But resistance has started and one night a group of Partisans attack a Japanese convoy, killing soldiers and stealing weapons. At the farm there are signs of its run-down, lack of repairs and the absence of animals. The Boy, a cousin, arrives at the farm as does a passing Traveller (Zhou Diao). The Traveller tells a story of a Japanese atrocity in which he lost both his wife and his child. Later the family realise that the traveller is a member of the Partisans carrying grenades for us an attacks. The oppression by the Japanese military continues. When an officer starts eyeing up The Girl The Grandfather claims [falsely] that she and The Boy are married. The officer then forces the couple to make a public embrace and kiss to ‘prove’ the relationship. Then the cousin and grandfather are among local men forced to work on the construction of a watch tower. Alone at home The Girl is assaulted by a Japanese soldier and The Boy saves her by accidentally shooting the soldier.

The trio flee but The Grandfather is wounded in the chase and dies. He passes onto the couple the purse with their funds and tells them that

“Niu listen to him … she is your wife now.”

The surviving couple flee the area and the Boy finds work in a Japanese run mine. He and The Girl live as husband and wife and she has a baby. However a flood in the mine leads to the death of many miners. The Boy survives. He is part of a demonstration when the Japanese managers announce pitiful compensation for the families of the dead. The crowd storm the mine officers, in the melee The Boy first shelters The Girl but then she has to save him from a Japanese soldier. The protesters are mowed down by the Japanese soldiers and the couple flee. Pursued they finally find safety in the surrounding hills with a band of Partisans. They have now followed the advice given earlier by The ‘Traveller’,

“We have to resist.”

The film runs for just on two hours. For a first-time director it offers an impressive feat. The narrative is well set out and the story proceeds with an increasing rhythm. The cinematography of Yang Jiming is excellent and offers a range of moving camera. There are frequent pans, both in the opening sequence at the farm and later, as when Niu is chased into the lake. And there are numerous travelling shots, especially in the action sequences, as when the Japanese first arrive riding alongside the lake and then into the town. And again there is a dynamic range in the sequence in which the partisans attack the Japanese convoy. Most impressive is the demonstration that arises after the disaster in the mine. There are range of cameras shots including both high and low angles. And the camera pans across the battle and uses powerful close ups in the fighting to dramatic effect.

The editing by Shen Jualun and Guan Zhibin is also finely achieved. The narrative achieves a genuine momentum at times and the cutting in action sequences is as dramatic as the camerawork. The use of ellipsis works well and enables the passing of considerable points of time. Li Weicai’s music is ever-present and raises the tempo at moment so drama. The performances by the cast are convincing and Zhang Ruifang is outstanding at Niu. She went on to become a major actor and star in the cinema after liberation.

The film is clearly a melodrama of protest, ending as is common not in victory as such but in the continuation of the struggle. The Boy and The Girl have now joined the resistance to the Japanese occupation. Thus the narrative provides an odyssey for the characters from normal life, through oppression to resistance. The opening segment sets up a fine picture of rural life and introduces the key characters in the story. The advent of the Japanese army brings in a series of oppressions inflected on the indigenous people. But increasingly signs of resistance become apparent. And by the end of the film the key characters have been bought together with partisans.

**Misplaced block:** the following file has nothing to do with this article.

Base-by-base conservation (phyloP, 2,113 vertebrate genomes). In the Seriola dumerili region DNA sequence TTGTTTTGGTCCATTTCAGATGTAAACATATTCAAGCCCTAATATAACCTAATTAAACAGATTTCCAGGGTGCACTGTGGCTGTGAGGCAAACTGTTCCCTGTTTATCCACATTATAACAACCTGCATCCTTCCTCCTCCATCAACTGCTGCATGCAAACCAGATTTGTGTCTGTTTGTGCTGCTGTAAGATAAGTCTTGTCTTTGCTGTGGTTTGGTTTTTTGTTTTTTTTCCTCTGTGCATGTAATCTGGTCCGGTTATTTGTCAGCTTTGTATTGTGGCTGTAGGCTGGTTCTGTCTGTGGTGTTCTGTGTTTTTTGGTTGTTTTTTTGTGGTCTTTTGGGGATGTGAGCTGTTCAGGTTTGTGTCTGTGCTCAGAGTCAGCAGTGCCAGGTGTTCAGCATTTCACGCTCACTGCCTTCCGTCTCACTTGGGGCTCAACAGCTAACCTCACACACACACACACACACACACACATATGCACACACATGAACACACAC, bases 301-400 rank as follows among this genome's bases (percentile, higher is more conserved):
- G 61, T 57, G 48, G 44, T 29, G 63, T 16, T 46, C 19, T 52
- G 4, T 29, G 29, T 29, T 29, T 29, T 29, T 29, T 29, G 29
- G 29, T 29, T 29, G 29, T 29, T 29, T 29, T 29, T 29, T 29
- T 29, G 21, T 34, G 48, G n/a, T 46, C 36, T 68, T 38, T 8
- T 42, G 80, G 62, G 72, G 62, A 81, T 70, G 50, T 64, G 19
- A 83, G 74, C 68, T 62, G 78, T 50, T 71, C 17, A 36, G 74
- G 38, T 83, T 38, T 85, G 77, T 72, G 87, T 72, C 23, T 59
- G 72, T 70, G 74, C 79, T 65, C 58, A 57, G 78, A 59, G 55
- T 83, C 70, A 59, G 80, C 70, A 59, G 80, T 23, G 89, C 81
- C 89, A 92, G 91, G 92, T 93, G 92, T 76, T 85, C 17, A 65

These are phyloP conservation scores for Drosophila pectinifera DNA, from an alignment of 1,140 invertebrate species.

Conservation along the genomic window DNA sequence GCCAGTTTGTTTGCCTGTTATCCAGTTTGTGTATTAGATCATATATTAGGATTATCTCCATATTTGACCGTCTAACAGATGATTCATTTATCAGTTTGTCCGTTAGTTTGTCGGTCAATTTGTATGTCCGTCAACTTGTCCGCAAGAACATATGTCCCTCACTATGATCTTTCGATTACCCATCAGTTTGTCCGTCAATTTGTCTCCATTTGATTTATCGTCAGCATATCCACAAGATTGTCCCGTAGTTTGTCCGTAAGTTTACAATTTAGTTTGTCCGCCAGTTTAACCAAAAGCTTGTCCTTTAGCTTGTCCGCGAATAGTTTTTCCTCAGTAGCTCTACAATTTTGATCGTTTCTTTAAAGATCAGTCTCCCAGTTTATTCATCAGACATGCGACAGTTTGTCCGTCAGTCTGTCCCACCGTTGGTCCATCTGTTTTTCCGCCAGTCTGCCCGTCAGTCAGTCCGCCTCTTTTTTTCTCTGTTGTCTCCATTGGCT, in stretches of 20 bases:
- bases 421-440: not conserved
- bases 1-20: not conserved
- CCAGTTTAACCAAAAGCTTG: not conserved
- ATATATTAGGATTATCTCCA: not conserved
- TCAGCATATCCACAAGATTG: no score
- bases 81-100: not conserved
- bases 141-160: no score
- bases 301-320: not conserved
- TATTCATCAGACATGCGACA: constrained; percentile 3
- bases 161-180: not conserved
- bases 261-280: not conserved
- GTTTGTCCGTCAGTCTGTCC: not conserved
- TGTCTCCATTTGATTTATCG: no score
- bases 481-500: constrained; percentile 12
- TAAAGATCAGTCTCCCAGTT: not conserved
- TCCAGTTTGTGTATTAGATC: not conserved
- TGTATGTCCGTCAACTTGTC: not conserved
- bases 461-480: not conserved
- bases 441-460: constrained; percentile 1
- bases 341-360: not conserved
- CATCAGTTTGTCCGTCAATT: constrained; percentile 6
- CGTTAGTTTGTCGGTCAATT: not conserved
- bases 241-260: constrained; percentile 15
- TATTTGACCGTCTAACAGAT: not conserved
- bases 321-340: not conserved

The film was made in Manchuria Changchun Film Productions.

“After the Soviet Army liberated Changchun, the well-equipped Manying Film Studios were handed over to the Chinese Communist from Yenan, who renamed them The North-East Film Studio. In summer 1946, the Nationalists [Kuomintang] launched a big offensive in the region and took control of the city. They soon established Changchun Film productions and entrusted the direction of the first film, Songhuajiang Shang, to Jin Shan (1911 – 1982), a famous actor. As he was well-known for his anti-Japanese activities, few people were willing to mention that he had been a clandestine member of the Communist Party since the 1930s.” (Marie Claire Kuo and Kuo Kwan Leung in the Catalogue).

This background to the film demonstrates the complexity of the situation in China in 1947. Since the massacre in 1927 a civil war had been waged between the Communist Party of China and the Kuomintang. The ‘Long March’, led by Mao Zedong, which ended in Yenan is the most famous event in this war. However, both parties were also involved in a war of resistance against the Japanese occupation. At various points during this war the two parties co-operated, but this was always temporary.

Given the control of the studio by the Kuomintang it is interesting that the partisans are not identified politically. However, partisans were mote likely to be communists as the Kuomintang relied on more conventional military forces. It was in Manchuria that the Communist Party launched its final war against the Kuomintang, leading in 1949 to the liberation of establishment of the People’s Republic of China.

Advertisements

Leave a Reply

Fill in your details below or click an icon to log in:

WordPress.com Logo

You are commenting using your WordPress.com account. Log Out /  Change )

Google+ photo

You are commenting using your Google+ account. Log Out /  Change )

Twitter picture

You are commenting using your Twitter account. Log Out /  Change )

Facebook photo

You are commenting using your Facebook account. Log Out /  Change )

Connecting to %s

This site uses Akismet to reduce spam. Learn how your comment data is processed.

 
%d bloggers like this: